ALEC responded to 11Alive's investigation by saying Keefe's questions had "caught [Meierling] off guard," but had no comment on the story's revelations.

    But Meierling had plenty to say on the June 4 broadcast of The Erick Erickson Show. During the interview, Meierling attacked Keefe's reporting by claiming he "snuck into a conference room" under a fake name "not for the purpose of interviewing anyone or having a frank discussion but to shove three cameras in people's faces and have a 'gotcha' moment." Meierling said if Keefe applied for media credentials from ALEC, the group could "try to shape the things that he was interested in." Erickson also defended the group and attacked 11Alive's report by claiming that Keefe had attempted to portray ALEC as a "vast right wing conspiracy group fueled by money" and "wining and dining legislators and shaping evil policies," all of which Erickson posited is untrue.

    Keefe responded to Erickson's interview in a June 11 article on 11Alive's website that contained screenshots of ALEC's website showing that the group had changed its media policy since 11Alive's investigation aired. He also noted that 11Alive had repeatedly requested an interview with someone from ALEC but received no response.

    The sudden change in policy at the American Legislative Exchange Council was made after the 11Alive Investigators were kicked out of an ALEC legislative committee meeting inside a Savannah resort hotel. Chatham County Sheriff's deputies, directly hired and paid by ALEC, were used to remove us from the entire hotel even though we had paid for a room.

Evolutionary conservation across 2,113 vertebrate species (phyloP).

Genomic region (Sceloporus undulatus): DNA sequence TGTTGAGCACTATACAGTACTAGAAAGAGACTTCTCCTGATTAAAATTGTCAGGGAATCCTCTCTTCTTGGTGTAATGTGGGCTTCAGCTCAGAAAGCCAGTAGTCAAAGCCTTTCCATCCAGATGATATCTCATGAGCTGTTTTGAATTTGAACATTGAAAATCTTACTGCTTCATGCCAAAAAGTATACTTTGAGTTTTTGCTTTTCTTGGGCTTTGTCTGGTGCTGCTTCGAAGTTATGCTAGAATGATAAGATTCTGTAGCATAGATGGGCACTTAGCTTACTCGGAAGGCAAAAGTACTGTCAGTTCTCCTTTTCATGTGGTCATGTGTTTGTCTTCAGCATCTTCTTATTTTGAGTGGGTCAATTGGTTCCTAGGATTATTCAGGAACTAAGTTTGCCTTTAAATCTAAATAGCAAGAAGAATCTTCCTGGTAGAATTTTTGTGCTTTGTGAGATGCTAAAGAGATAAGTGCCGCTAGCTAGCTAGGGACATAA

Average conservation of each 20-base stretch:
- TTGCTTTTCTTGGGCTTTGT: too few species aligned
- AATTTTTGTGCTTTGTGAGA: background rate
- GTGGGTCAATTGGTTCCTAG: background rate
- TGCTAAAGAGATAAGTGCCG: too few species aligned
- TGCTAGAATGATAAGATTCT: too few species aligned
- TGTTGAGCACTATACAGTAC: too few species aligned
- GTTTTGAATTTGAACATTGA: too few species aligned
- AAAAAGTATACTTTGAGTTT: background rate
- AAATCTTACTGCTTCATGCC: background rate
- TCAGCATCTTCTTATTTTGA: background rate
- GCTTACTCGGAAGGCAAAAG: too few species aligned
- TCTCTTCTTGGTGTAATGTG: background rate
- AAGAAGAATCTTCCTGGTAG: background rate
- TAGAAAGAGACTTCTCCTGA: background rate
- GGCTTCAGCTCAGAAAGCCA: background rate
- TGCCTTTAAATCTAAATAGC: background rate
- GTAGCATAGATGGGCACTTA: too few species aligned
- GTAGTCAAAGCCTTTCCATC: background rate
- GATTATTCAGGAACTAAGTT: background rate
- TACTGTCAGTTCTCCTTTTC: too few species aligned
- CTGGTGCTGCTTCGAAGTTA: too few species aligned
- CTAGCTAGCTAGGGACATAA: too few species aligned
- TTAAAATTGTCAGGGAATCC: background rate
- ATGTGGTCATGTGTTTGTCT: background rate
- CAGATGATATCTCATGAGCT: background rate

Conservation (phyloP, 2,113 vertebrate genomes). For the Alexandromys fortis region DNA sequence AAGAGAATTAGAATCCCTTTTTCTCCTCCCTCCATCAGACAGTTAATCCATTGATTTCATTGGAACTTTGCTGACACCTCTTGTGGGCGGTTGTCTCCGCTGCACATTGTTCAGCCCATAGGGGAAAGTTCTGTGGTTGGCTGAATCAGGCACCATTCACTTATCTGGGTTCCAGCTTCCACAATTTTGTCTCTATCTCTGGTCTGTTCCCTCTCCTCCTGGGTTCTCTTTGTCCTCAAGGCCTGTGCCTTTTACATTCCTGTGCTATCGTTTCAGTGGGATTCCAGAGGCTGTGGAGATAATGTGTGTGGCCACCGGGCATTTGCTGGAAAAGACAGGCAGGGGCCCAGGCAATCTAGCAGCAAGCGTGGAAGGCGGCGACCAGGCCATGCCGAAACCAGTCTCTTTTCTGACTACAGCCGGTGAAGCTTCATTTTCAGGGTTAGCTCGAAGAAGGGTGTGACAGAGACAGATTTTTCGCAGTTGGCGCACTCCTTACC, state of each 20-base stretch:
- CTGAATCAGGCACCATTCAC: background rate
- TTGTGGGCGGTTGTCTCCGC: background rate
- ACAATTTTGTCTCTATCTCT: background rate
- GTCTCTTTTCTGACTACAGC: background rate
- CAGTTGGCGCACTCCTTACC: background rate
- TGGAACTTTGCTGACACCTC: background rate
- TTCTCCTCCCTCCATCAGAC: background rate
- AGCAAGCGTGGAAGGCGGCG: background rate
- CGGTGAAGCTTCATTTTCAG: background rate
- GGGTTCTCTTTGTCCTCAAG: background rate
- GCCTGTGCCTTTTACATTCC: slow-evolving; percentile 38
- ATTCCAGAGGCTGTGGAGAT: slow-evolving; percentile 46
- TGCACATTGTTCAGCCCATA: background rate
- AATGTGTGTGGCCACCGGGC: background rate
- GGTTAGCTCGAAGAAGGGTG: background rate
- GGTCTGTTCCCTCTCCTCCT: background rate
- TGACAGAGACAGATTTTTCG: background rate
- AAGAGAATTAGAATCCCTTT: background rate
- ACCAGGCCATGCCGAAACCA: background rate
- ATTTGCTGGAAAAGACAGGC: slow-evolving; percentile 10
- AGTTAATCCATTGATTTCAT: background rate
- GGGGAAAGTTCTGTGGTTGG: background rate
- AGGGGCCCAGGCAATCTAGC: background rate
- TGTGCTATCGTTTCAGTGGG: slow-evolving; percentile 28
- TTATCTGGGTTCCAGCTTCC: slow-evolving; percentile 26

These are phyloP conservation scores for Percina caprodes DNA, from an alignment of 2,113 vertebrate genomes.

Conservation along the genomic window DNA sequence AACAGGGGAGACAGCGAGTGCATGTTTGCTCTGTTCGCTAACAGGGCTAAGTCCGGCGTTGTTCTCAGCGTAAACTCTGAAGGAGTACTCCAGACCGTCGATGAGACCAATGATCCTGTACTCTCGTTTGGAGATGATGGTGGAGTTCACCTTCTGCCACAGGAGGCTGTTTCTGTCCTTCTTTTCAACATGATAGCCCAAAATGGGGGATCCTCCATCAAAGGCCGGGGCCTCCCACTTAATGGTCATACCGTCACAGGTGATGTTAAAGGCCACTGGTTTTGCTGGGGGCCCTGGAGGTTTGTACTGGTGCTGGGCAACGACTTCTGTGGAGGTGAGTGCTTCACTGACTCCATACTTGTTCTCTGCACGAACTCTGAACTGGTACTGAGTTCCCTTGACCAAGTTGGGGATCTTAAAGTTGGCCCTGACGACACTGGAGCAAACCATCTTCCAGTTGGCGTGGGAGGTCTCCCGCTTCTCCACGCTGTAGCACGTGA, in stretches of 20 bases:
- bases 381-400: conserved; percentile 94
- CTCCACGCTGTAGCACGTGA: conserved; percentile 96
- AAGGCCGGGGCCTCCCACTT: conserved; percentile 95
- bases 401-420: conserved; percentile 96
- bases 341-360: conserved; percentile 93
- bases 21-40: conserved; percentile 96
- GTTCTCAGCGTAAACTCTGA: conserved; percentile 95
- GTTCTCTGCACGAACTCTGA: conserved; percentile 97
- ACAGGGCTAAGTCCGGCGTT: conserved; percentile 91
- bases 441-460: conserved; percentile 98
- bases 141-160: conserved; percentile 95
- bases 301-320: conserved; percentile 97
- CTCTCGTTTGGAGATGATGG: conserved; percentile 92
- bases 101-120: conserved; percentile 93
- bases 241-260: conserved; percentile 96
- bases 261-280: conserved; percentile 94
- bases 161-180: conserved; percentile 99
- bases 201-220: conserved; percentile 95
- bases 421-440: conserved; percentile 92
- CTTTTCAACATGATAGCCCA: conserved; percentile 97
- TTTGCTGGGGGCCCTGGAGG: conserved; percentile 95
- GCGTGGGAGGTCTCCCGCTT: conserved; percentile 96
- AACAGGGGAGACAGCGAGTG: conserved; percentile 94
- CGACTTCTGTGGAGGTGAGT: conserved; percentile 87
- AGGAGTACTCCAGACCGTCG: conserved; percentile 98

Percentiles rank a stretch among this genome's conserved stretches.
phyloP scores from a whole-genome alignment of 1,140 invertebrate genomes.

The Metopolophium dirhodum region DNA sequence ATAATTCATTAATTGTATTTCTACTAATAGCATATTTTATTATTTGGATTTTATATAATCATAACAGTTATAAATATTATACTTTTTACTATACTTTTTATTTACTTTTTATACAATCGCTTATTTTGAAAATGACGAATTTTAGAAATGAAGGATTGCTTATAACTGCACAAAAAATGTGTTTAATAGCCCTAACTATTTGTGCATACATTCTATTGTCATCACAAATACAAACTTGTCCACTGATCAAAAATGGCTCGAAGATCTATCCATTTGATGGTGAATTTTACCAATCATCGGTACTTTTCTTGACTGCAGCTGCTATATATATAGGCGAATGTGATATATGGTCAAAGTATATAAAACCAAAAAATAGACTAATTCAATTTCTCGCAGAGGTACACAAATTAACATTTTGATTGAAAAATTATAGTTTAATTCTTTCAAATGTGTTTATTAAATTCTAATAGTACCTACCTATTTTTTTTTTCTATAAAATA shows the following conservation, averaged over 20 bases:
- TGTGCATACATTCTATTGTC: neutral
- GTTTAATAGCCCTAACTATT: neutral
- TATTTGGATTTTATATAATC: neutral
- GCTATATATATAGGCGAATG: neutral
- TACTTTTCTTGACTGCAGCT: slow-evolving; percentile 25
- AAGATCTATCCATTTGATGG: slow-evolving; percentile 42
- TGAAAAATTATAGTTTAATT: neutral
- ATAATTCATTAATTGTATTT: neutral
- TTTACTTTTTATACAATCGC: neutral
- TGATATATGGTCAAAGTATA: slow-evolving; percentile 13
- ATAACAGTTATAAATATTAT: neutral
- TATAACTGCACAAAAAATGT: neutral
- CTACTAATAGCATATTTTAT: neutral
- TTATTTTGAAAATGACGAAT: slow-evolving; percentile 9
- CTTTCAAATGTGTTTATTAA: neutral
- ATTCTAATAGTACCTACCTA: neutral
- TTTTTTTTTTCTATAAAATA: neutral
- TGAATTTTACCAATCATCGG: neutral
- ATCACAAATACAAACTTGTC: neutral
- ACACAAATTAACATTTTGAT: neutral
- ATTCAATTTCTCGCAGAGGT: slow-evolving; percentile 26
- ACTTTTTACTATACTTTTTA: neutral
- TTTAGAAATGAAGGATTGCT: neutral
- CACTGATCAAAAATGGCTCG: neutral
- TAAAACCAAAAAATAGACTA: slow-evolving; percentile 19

The ALEC media policy remains nearly identical to the one in place when we launched our investigation, but after our report the line barring media was quietly removed and replaced with, "plenary sessions and workshops are open to members of the media."

    A screen grab obtained by The Investigators in May and a capture of the same web page from earlier this year on archive.org both show the original line prohibiting reporters and their cameras: "business meetings and networking events are not open to members of the media."

    That media prohibition was quietly removed, and the new line was inserted at the same time ALEC complained to a political commentator that we had never contacted the organization before the event. It turns out we did reach out to ALEC media relations twice in the months leading up to the closed-door Savannah meeting, but we never received any response to our requests.

    Keefe also addressed the charge that he had used a fake name, or tried to conceal his motives for seeking an interview, and corrected Meierling and Erickson's claim that it was a Georgia Democrat who criticized ALEC in 11Alive's report; it was, in fact, a Georgia Republican and former ALEC member who said the group was full of "angry white men...controlled by industry."

    While Meierling still won't talk with us, he did speak to conservative talk show host Erick Erickson, insisting that we would have been welcome inside the meeting had we simply pre-registered for ALEC credentials. Erickson and Meierling insisted we had booked the hotel "under an assumed name." My whole family stayed at the hotel that week, and my wife and I booked the room under the name "Keefe" which I assumed 46 years ago at birth.

    The radio interview also attributed a quote that ALEC was a group of "angry white men" to the wrong Georgia senator. Meierling and Erickson told listeners the quote came from Senator Nan Orrock, a democrat who was a member of a "left wing competitor of ALEC."

    But Senator Orrock didn't say that. Republican senator and former ALEC member Renee Unterman told us ALEC was a group of "angry white men...controlled by industry."